Trachea cancer is very rare and only affects one in a thousand of all cancer cases. The Trachea itself is also known as the windpipe it connects your mouth and nose directly to your lungs; it can actually be felt if you rub the front of your neck.
As with most cancers the causes of trachea cancer are unknown although there have been links to smoking as a contributing factor especially in smokers over 60. As the trachea is so tough usually a lump is not present, the symptoms of trachea cancer typically include coughing, breathless and general wheezing. It may also include fevers, chest infections and chills that keep returning, it should be noted however that all these symptoms could be something other than cancer and a self diagnosis is not recommended.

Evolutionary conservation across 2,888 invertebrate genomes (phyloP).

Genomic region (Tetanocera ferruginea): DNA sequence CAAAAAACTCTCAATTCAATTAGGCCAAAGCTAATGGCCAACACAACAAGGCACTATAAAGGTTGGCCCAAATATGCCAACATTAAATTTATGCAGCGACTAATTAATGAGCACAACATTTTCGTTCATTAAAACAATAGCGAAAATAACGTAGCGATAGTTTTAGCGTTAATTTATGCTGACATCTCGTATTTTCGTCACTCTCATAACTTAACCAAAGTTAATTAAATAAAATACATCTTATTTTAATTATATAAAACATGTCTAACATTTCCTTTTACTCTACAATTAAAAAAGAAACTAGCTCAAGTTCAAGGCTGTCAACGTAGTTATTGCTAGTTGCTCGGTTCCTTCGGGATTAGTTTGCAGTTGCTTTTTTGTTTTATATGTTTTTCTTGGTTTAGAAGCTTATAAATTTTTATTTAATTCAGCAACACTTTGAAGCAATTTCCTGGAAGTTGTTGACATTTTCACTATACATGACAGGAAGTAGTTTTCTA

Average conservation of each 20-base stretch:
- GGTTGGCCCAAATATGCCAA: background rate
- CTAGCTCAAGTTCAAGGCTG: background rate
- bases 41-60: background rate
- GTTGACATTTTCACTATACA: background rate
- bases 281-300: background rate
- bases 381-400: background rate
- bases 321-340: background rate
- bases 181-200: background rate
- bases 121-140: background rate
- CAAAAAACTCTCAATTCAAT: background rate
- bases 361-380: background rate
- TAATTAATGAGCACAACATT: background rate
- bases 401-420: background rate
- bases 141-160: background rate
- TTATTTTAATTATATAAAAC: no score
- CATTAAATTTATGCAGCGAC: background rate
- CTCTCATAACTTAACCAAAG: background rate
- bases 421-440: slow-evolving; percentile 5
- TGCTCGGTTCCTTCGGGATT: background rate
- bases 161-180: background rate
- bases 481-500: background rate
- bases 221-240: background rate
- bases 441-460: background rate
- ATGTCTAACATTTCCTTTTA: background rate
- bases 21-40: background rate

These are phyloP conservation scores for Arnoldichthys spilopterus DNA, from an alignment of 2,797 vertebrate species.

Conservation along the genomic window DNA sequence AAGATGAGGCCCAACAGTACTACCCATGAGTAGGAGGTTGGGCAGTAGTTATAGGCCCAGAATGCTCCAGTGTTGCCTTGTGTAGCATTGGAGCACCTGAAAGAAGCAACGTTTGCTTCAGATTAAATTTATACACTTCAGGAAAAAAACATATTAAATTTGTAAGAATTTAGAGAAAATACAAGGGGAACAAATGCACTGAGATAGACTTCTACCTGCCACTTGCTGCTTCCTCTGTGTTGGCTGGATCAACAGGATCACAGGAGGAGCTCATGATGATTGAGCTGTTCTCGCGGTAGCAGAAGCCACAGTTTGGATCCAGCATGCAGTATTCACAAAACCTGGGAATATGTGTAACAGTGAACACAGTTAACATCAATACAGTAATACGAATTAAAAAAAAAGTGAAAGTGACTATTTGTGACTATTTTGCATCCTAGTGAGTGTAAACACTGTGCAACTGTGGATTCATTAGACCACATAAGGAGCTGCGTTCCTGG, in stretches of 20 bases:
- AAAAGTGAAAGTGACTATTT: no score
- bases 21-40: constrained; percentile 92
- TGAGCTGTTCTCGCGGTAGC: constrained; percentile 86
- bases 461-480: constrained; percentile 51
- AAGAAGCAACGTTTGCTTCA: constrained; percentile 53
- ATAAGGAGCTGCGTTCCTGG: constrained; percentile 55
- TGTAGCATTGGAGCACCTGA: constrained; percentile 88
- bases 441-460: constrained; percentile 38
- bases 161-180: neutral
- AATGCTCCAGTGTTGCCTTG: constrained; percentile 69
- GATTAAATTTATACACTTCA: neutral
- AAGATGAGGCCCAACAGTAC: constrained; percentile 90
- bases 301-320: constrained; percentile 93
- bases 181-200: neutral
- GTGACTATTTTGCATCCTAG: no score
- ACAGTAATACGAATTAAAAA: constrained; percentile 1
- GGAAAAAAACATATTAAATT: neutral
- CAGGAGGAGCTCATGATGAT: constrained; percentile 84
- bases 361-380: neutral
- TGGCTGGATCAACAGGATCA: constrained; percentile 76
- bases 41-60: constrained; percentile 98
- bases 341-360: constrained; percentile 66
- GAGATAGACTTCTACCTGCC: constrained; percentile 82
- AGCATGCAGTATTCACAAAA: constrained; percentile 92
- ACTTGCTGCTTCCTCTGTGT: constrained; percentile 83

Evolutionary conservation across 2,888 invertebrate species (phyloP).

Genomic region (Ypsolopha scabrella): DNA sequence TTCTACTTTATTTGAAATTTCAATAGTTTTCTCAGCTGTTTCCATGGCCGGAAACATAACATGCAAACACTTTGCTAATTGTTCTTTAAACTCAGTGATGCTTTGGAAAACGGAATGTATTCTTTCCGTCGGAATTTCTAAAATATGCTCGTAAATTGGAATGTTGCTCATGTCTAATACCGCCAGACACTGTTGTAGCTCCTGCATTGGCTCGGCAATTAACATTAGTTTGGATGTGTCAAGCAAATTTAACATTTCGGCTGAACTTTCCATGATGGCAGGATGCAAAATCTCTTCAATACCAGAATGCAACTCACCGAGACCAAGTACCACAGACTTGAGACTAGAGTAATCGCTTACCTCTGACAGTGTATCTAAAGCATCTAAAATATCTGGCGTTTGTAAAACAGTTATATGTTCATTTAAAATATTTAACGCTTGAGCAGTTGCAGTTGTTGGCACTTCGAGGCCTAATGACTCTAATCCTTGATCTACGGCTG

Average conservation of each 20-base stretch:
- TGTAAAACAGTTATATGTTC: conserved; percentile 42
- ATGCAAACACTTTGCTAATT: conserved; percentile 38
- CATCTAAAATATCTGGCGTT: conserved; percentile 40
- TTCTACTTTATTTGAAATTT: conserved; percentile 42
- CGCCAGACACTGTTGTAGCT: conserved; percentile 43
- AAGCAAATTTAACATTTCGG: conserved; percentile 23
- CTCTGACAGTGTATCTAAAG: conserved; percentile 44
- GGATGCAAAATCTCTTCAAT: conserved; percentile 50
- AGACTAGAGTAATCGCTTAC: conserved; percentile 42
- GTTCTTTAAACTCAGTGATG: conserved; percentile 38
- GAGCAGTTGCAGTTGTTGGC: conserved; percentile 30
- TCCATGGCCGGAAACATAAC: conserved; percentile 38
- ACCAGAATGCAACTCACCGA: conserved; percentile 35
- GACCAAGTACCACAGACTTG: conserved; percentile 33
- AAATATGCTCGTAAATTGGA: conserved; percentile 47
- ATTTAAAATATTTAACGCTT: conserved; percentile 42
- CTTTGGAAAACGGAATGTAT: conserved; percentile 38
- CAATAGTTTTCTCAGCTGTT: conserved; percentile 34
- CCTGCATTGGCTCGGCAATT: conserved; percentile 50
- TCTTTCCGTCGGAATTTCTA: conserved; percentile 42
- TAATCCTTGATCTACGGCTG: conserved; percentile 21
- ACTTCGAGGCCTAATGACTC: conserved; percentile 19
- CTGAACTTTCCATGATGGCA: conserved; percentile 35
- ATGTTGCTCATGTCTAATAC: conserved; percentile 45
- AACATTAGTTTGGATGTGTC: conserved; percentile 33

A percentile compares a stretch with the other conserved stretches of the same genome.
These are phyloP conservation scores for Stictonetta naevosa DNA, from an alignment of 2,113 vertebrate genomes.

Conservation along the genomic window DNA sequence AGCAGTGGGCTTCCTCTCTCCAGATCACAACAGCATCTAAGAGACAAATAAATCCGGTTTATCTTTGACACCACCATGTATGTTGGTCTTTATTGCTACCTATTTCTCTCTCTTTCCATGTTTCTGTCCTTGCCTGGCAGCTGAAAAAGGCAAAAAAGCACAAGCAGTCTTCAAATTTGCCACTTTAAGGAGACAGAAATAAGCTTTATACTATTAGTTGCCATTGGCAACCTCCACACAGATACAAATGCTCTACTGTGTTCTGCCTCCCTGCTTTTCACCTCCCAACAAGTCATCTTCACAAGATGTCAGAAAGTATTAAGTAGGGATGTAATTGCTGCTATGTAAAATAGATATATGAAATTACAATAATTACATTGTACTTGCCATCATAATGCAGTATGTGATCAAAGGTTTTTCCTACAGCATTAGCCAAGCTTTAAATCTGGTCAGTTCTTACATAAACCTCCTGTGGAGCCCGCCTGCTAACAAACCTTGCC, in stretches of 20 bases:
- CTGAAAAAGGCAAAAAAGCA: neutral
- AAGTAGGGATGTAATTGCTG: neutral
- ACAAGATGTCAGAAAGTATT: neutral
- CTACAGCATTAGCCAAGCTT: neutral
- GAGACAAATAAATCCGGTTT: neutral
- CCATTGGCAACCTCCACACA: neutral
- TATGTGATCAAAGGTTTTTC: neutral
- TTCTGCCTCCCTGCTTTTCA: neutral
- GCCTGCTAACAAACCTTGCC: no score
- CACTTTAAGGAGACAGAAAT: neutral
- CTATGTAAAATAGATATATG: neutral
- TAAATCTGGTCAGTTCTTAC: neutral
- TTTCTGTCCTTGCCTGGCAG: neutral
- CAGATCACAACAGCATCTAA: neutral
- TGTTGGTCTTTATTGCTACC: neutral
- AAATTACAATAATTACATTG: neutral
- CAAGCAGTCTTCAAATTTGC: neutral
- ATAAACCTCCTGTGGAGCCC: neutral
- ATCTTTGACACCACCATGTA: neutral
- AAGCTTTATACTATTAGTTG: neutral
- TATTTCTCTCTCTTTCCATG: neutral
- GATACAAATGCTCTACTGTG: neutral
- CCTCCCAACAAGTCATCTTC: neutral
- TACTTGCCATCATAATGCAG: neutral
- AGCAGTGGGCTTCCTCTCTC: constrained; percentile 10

Usually the cancer is so rare that it is mistaken for asthma or a similar illness so if the doctor is concerned a number of tests will be carried to check the extent of the problem. An x-ray is usually carried out eventhough it is unlikely to show the trachea cancer itself and a CT and an MRI scan may be used to assess whether the cancer has spread. To examine the trachea even closer a tube fitted with a camera maybe sent into the trachea via your mouth but not before the appropriate anaesthetic is administered, once inside the camera will take pictures and samples of the area will be taken analysis.
The cancer is so rare that doctors do not have a standard way of staging it so the doctor will simply explain what it is and the various treatments that are available. Treatment usually involves surgery, however the trachea is very important for breathing and sometimes there is too much cancer to remove safely in which case radiotherapy is used to kill the cancer.
Filed Under: Trachea Cancer
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